Get your Health question answered in 3 easy steps
A Doctor will be with you shortly
Ask a Doctor Now
157 Doctors are Online

Diabetic, have Chronic Pancreatitis and the scare tissue is bad, Considering for Pancreas removal to avoid cancer. Suggest?

User rating for this question
Very Good
Answered by

Practicing since : 2000
Answered : 1410 Questions
I am considering having my Pancreas removed to avoid cancer. I have Chronic Pancreatitis, and the scare tissue is very bad, so nothing could be found if it were there. I will be having an EUS tomorrow, my second. My Dr. discovered a mass of scare tissue in my Pancreatic duct. I am already Diabetic, and 2 years ago, had a TOTAL SPENECTOMY, AND A BILLARY BYPASS. wHAT WOUD THE RECOVERY BE FOR THE PANCREAS BEING REMOVED?
Posted Fri, 4 Oct 2013 in Digestion and Bowels
Answered by Dr. Amit Jain 50 minutes later
Brief Answer:
recovery may take upto 2 weeks

Detailed Answer:

Thanks for sharing your concern here.

Surgery done for removal of pancreas is whipples operation or modification of it. Recovery may take up to 2 weeks. Mortality rate after surgery is less than 2% and morbidity rate is up to 30% in high volume centre.

There may be few complications like paralytic ileus, sepsis, anastamotic leak, and any complications associated with any surgery. Please discuss about these complication with your treating doctor before you opt to remove pancreas.

I hope I have answered your query .

Hope you will get well soon.
Above answer was peer-reviewed by
Follow-up: Diabetic, have Chronic Pancreatitis and the scare tissue is bad, Considering for Pancreas removal to avoid cancer. Suggest? 2 days later
I want to know the specifics,, like, will I have a feeding tube, one that is meant to stay in for Months? Which of the complications (or how many, and what are they) are more common than others? What physically happens to my body if one of these common complications take place, and how easy or difficult is it to get out of these complication?
From the few people I have spoken to, one being my husband, it seems to be more like a 2 month recovery, not 2 weeks. I'm talking about recovery time, to the point of being functional again, going back to work, etc. Not just how long you will be in the hospital. Some of these people who had the Whipple, were hospitalized for a month, then they were sent to rehab hospitals for up to 5 mos. My gastroenternologist believes that I would still have a feeding tube in me, at about a years time. Would that be a possibility?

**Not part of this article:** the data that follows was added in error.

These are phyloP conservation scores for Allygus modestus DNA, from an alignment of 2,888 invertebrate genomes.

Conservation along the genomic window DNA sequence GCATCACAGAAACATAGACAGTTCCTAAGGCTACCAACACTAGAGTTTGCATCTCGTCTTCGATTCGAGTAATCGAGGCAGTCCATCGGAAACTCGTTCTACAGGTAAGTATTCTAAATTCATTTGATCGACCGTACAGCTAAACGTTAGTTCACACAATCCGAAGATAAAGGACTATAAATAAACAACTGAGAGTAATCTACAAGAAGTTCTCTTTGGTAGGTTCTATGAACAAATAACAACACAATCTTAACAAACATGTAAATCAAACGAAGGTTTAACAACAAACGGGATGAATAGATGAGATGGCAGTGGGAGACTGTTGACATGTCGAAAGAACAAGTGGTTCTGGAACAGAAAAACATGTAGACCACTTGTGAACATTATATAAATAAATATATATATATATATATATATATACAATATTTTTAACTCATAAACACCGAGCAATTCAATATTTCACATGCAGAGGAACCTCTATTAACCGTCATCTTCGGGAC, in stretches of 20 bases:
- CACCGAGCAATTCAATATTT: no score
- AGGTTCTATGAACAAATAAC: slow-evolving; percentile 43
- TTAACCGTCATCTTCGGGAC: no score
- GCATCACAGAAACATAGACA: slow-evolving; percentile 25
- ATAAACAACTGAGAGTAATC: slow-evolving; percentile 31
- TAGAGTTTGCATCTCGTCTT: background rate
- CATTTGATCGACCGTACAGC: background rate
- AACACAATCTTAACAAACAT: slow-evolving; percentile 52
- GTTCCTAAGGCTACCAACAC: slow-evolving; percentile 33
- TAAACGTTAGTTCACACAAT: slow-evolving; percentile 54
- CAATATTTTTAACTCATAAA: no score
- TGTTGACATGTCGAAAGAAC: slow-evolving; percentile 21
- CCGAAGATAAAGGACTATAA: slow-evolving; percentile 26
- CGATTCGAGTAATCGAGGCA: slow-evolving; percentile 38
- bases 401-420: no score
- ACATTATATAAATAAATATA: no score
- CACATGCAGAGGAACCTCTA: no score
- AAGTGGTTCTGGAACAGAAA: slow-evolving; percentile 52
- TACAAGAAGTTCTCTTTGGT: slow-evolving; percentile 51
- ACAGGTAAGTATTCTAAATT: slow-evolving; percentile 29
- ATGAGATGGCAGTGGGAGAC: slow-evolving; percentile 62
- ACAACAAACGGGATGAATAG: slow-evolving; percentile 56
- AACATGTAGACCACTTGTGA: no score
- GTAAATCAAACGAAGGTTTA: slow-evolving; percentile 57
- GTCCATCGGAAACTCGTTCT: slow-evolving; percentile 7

Answered by Dr. Amit Jain 42 minutes later
Brief Answer:
Please see the details below

Detailed Answer:
Hello! Thanks for feedback. I appreciate your concern.

Usually feeding is started with in 4 days of surgery if there is no paralytic ileus through feeding tube which is increased gradually and in around next 5 days oral sips of liquid is allowed which if one tolerates well then normal diet is resumed within another three days and feeding tube is removed. Yes if the paralytic ileus persist for a longer period of time then the things will be delayed. Also if there is any other complications the stay may be longer no doubt.

Paralytic ileus and gastroparesis that is no intestinal motility and gastric motility respectively may occur in up to 30% of the patients

Anastamotic leak or pancreatic fistula may develop in 5 to 10% of the patients

If any of these complications occur then hospital stay will be prolonged, you may not be able to take orally or may be via feeding tube or you may have to be started on parentral nutrition.

No if everything goes well feeding tube can be removed within 10 days of surgery

Yes I have mentioned about the discharge from the hospital that is usually within 2 weeks. Full functional recovery may take up to 8 weeks

If you do not have any clarification , you can close the discussion and rate the answer. Wish you a good health.

Above answer was peer-reviewed by
Share on Facebook
Share on Twitter
Share on Google+
Question is related to
Diseases and Conditions
Medical Procedures
Medical Topics

The user accepted the expert's answer

Ask a Gastroenterologist

© Ebix, Inc. All Rights Reserved.
All the information, content and live chat provided on the site is intended to be for informational purposes only, and not a substitute for professional or medical advice. You should always speak with your doctor before you follow anything that you read on this website. Any health question asked on this site will be visible to the people who browse this site. Hence, the user assumes the responsibility not to divulge any personally identifiable information in the question. Use of this site is subject to our Terms & Conditions
Already Rated.
Your rating:

Ask a Doctor